Roundtable 2: Rotor life weighs heavily on the minds of owner/operators

The Rotor Life Roundtable, chaired by Tracy Dreymala of EthosEnergy Group, covered issues, procedures, and capabilities of life-extension programs. The following seven vendors participated with brief overviews of their companies’ capabilities/activities, before Chairman Dreymala opened the discussion portion of the session:

With more than 400 7EAs expected to reach the end-of-life parameters established in GER-3620N (October 2017), “Heavy-Duty Gas Turbine O&M Considerations,” within 10 years, this roundtable attracted a great deal of interest.

Snippets of information gleaned from both the company-capability overviews made by each of the panelists and the open-discussion segment of the program are summarized in the bullet points below.

The opening remarks of Paul Tucker, FIRST/TBS, was indicative of the panelists’ experience and the depth of knowledge accessible to the user attendees. Tucker said his company has been conducting end-of-life (EOL) inspections on gas-turbine rotors since 2007. The list includes: 10 Frame 3s, 31 Frame 5s, eight Frame 6s, 20 Frame 7s, six W251s, and four W501s. Roughly half of the rotors inspected were hours-based, half starts-based.

Regarding the value of EOL inspections to engine owners, Tucker said FIRST/TBS’s program had, by the time of the 2017 meeting, enabled the rotors examined to operate 4.7-million more hours and start nearly 200,000 more times.

Concerning inspection results, Tucker reported that flaws were found in 17 of the 563 wheels/discs checked; 13 wheels were replaced in the 11 rotors requiring follow-on work. One-third of the 13 were compressor wheels.

NRG reported having performed five rotor life assessments since 2013, with the lives of those rotors each extended by 100,000 hours.

Veracity explained that current inspection techniques—especially phased-array ultrasonic, which provides 3D measurements of internal discontinuities—were not available when most engines in the 7B-EA fleet were ordered and almost all wheel forgings have discontinuities that have been present since manufacture. The new capabilities for mapping internal flaws can provide engineers data to help calculate remaining life going forward.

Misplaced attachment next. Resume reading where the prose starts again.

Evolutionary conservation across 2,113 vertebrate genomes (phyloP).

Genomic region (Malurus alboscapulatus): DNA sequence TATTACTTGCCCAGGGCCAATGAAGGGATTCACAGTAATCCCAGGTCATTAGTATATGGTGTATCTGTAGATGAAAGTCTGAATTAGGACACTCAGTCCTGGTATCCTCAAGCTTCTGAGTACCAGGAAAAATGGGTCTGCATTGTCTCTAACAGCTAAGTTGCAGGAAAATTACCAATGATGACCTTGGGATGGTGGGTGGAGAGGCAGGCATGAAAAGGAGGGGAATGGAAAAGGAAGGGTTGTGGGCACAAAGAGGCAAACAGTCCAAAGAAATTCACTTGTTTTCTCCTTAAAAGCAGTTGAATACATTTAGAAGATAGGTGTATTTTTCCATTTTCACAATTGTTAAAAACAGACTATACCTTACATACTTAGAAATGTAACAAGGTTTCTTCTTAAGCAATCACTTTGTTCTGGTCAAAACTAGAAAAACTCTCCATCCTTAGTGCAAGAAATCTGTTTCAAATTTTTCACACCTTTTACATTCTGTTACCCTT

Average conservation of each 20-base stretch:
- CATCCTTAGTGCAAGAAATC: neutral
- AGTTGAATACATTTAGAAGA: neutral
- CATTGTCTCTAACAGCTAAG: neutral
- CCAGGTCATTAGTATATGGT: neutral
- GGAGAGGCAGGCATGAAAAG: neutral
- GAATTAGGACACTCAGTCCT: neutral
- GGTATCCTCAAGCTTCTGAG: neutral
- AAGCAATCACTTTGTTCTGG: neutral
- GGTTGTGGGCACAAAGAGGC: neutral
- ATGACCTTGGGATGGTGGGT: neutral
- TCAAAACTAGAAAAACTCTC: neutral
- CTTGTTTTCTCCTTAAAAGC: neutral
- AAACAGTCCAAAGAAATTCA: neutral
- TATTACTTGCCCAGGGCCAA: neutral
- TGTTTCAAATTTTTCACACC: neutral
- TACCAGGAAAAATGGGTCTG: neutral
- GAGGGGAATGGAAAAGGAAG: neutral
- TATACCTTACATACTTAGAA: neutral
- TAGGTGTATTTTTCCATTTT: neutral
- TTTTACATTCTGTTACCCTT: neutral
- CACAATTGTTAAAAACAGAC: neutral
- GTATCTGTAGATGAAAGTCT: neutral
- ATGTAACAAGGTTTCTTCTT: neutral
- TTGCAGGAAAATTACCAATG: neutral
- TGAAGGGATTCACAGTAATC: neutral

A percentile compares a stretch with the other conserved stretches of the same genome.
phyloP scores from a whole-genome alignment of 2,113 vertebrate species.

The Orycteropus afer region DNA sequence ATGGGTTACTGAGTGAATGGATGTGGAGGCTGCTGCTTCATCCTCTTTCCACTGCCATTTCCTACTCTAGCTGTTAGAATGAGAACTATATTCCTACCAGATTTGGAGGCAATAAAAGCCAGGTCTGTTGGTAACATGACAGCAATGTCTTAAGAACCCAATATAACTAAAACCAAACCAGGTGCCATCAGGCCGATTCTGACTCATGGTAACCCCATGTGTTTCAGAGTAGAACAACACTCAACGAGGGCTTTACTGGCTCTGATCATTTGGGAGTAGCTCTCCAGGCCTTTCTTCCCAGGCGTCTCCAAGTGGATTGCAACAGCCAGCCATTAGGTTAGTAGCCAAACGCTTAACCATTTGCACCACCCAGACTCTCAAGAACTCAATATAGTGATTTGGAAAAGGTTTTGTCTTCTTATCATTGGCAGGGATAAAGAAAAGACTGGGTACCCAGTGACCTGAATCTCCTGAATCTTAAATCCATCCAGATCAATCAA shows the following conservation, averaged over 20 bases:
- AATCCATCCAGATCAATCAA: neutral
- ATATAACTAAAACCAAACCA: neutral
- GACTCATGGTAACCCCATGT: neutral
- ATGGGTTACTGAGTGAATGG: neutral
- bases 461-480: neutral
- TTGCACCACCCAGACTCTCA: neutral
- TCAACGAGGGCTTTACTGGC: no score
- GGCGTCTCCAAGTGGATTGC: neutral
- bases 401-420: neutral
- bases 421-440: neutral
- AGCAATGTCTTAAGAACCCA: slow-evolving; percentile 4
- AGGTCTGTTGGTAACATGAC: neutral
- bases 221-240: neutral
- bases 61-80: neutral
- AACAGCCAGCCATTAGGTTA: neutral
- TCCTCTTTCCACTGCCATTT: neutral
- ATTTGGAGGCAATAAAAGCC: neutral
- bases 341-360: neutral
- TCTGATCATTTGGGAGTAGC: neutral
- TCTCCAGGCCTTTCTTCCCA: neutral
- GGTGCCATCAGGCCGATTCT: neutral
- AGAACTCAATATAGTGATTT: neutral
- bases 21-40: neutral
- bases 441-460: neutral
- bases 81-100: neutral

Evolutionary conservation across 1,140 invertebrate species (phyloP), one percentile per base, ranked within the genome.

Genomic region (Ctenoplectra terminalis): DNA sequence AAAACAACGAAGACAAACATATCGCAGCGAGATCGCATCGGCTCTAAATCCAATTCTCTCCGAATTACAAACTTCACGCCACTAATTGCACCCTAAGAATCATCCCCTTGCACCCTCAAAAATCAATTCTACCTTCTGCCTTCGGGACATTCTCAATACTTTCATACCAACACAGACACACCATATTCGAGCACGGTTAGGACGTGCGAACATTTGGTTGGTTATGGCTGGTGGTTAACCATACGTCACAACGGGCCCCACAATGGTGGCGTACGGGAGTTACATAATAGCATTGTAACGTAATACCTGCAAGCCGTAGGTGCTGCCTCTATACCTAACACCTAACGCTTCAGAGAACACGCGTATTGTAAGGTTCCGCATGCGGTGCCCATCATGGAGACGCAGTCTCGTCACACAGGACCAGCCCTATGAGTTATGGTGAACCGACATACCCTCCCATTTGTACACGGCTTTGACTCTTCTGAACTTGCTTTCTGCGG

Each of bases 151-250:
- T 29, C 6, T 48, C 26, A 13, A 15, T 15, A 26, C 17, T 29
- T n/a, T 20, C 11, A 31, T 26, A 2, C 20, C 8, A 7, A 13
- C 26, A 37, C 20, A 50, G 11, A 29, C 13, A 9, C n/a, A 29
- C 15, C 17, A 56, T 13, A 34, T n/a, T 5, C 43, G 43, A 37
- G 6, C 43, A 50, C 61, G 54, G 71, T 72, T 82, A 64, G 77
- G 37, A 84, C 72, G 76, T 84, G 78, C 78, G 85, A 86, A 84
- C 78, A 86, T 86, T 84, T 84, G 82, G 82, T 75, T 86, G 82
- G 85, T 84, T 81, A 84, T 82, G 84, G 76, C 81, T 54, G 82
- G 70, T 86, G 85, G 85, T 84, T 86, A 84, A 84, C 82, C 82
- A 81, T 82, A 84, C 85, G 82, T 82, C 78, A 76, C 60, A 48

There is no “industry standard” available to vendors that perform rotor life-extension programs.  Each establishes its own process, guidelines, and disposition documentation—typically based on an in-house engineering evaluation and experience.

A user asked, “How long can a rotor’s life be extended?” The vendors answered in many different ways, perhaps best summarized as “It depends.”

Tucker shared his opinion that if wheel inspections reveal proper metallurgy and internal flaws are “cleared,” a rotor likely is good to run indefinitely, provided surface creep is monitored.  You are not going to find a “birth defect” flaw after a detailed inspection, he said. Other vendors suggested 100,000 hours as the life-extension norm, but again there is no industry standard to validate this claim. A user commented that a rotor with a 200,000-hr extension had been shipped from the OEM’s Greenville shop after its EOL inspection.

Vendors typically unstack the compressor, remove the last four stages of blades (usually damaged in the process), and perform detailed wheel inspections during their EOL evaluations.  Most panelists recommended a complete compressor wheel inspection to get a 150,000-hr life extension.

A user asked the roundtable panelists to address a comment attributed to the OEM earlier in the day that the GE standard (in its rotor life-extension program) was a mandatory replacement of the aft compressor stub shaft. One panelist commented that he had seen a rotor recently returned from a GE inspection that did not have the aft stub shaft replaced. All on the roundtable panel did not believe a mandatory replacement was required.

A user asked which turbine wheels have defects. The roundtable vendors said they have found defects in all stages from time to time.

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